sold a minority interest in the company to China's Tencent Holdings. It was the first time in 21 years the Unreal Engine creator and Gears of War and Infinity Blade developer accepted outside investment.
"We've always taken pride in being an independent developer of fun games and cutting-edge technology," Epic Games president Mike Capps said in prepared statements about why the company took a major investment deal after such a long time. "We want to assure our players and licensees that this transaction only brings more to the table in terms of what we can offer them."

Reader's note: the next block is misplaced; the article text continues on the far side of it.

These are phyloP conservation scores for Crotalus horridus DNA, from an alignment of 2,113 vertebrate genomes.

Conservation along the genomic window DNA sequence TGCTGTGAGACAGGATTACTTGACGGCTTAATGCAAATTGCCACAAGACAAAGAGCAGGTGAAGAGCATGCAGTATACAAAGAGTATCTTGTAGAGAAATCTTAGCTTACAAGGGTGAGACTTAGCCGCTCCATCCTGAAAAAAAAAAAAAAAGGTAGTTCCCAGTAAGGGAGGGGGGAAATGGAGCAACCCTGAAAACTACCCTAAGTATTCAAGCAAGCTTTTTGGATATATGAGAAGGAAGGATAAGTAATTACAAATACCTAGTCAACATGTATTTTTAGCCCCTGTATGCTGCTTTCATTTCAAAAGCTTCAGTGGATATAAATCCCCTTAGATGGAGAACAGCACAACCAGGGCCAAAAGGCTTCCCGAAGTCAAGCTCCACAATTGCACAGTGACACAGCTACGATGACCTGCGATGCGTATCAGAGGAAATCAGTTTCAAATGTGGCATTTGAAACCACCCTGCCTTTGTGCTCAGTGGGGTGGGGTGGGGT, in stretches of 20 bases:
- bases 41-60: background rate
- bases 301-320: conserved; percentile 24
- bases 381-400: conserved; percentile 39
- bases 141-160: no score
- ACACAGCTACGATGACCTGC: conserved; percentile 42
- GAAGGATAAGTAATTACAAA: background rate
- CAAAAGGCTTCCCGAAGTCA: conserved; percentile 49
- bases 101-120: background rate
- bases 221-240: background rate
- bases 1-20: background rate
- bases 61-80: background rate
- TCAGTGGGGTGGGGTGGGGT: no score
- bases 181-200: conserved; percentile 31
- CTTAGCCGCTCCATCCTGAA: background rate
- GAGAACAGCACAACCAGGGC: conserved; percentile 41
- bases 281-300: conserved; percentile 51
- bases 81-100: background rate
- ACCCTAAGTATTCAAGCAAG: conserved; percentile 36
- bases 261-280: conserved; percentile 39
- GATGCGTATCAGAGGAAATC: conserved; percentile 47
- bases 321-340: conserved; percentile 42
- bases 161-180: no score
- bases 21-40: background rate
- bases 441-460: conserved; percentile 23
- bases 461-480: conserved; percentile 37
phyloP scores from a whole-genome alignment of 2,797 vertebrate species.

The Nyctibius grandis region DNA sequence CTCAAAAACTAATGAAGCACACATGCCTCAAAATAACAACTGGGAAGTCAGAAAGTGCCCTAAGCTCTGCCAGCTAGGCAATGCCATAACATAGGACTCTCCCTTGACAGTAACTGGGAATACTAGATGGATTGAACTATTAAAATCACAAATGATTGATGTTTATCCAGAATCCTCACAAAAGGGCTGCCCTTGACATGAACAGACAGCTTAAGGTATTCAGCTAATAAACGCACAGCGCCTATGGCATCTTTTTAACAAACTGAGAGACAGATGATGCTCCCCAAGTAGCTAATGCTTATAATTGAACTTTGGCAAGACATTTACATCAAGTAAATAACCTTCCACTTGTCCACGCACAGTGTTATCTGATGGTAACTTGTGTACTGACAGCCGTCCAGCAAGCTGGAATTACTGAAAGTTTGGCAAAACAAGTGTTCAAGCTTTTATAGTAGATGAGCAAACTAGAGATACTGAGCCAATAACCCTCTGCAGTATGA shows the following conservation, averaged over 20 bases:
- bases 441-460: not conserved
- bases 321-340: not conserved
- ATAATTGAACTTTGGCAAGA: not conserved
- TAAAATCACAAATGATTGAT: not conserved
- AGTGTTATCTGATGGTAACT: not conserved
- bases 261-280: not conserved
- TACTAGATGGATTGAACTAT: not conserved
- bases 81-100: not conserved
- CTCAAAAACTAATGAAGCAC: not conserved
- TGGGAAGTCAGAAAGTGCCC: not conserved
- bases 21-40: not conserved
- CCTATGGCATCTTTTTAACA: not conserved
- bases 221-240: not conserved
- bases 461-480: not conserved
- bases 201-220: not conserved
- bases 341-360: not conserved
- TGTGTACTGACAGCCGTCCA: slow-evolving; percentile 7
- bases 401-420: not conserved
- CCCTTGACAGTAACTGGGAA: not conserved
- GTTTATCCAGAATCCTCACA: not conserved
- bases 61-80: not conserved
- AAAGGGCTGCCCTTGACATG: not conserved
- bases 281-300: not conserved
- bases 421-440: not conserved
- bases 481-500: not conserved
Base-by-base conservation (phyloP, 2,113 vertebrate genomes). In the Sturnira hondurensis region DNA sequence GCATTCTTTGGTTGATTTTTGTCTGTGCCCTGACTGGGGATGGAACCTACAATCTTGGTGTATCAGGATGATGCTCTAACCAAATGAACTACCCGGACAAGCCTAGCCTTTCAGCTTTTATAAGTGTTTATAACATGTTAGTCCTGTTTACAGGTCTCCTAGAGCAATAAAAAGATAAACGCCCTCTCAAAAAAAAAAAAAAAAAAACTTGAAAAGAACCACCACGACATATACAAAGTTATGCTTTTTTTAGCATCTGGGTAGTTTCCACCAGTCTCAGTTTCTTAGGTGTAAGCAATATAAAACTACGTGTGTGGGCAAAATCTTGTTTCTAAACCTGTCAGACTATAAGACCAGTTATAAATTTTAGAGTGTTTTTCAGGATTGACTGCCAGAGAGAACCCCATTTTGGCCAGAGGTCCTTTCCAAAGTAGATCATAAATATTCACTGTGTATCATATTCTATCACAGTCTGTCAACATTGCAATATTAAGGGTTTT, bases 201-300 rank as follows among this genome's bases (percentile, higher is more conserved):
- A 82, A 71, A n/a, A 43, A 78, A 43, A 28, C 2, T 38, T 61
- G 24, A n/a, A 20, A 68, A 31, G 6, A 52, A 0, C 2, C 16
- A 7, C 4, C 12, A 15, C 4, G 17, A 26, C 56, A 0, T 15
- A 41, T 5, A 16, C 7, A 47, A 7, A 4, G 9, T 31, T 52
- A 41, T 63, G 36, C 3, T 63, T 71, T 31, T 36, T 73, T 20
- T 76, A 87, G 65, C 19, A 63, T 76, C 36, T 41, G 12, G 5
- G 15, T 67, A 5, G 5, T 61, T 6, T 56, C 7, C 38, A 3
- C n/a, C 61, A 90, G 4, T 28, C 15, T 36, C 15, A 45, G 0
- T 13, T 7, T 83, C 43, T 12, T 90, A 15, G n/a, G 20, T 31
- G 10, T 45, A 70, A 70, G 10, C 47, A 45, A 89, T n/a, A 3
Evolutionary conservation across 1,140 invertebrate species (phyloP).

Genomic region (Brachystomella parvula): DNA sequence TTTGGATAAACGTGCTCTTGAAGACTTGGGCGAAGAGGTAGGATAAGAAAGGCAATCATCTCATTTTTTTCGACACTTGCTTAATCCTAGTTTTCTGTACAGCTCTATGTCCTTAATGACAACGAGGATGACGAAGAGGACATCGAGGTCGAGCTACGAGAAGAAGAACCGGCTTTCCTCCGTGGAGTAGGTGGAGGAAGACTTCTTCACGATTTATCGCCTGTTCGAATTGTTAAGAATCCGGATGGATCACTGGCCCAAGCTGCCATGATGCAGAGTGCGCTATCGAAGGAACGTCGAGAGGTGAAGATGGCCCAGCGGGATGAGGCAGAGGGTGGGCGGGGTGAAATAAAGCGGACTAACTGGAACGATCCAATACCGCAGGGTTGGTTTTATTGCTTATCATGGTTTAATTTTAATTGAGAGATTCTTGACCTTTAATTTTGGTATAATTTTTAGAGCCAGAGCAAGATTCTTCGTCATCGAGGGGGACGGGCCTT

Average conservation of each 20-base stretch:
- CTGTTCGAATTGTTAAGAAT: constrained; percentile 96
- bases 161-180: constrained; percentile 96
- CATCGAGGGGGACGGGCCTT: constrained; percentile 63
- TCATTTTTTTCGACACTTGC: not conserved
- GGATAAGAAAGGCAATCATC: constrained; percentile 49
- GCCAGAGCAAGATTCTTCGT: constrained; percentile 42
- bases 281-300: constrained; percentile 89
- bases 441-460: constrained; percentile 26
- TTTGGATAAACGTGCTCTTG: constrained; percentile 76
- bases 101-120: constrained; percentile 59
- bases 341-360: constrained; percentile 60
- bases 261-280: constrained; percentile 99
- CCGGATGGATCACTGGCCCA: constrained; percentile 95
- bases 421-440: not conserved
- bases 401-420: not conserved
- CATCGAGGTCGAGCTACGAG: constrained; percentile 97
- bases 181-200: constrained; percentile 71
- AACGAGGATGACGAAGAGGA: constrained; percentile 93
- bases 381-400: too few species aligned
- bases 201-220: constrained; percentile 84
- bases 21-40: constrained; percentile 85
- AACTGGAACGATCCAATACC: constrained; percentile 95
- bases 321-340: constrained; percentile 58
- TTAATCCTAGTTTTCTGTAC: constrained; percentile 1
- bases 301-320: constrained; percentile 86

"Epic has worked with Tencent for years through our Unreal Engine licensing relationship," Capps added. "They have fantastic inroads into attractive markets and platforms, and Epic has been carefully weighing its options for the next generation of games for quite some time. We can learn a lot from Tencent, and strategically aligning with them was an easy decision."
Capps explained that Epic will maintain all intellectual property rights and maintain the Unreal Engine licensing business. He wouldn't comment if this is just the prelude to a full buyout. Capps makes no secret of Tencent being a long-term partner, but notes Epic enjoys its independence.